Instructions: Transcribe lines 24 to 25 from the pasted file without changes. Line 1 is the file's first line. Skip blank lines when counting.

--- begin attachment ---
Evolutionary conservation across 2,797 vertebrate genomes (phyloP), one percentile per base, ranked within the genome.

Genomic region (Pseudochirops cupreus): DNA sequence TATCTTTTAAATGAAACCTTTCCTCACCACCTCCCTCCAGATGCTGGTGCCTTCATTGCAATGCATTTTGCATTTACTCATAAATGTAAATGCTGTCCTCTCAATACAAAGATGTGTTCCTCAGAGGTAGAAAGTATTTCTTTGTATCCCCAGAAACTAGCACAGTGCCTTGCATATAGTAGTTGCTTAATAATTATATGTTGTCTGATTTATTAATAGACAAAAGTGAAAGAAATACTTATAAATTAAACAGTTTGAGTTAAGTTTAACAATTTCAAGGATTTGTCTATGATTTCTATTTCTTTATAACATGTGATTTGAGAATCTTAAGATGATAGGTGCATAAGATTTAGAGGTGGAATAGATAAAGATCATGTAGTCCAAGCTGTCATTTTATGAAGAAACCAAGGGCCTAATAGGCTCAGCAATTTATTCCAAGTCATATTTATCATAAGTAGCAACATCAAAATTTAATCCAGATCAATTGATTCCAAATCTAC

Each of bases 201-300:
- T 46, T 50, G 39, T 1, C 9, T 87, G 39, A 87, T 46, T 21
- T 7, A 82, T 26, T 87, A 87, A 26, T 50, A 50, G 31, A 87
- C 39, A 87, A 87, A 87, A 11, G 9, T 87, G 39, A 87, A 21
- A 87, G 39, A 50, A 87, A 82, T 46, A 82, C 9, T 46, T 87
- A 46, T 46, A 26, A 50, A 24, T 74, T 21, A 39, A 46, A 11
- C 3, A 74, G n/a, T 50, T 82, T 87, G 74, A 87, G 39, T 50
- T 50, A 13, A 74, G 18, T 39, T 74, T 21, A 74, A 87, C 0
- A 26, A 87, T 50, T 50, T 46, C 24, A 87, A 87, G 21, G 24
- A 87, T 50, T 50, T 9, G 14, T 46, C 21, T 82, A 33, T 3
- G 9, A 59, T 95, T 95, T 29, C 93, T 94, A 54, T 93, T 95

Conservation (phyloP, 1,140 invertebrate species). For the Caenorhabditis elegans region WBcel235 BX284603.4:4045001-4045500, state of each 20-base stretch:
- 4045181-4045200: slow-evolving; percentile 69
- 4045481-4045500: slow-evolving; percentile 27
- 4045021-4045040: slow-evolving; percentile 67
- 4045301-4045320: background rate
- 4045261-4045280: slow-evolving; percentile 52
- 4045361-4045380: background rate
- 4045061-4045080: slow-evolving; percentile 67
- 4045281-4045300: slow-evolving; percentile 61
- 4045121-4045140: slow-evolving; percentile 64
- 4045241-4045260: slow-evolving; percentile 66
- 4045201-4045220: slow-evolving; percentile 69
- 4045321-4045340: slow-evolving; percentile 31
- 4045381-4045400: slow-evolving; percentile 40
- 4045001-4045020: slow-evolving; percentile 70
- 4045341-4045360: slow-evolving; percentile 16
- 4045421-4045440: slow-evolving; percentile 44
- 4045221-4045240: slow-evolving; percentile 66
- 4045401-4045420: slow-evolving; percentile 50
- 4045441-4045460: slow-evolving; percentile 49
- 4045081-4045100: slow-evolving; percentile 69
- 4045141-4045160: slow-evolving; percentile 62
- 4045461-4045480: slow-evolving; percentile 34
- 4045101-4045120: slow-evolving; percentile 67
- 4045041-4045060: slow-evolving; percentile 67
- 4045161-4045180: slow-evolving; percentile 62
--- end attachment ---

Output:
- 4045241-4045260: slow-evolving; percentile 66
- 4045201-4045220: slow-evolving; percentile 69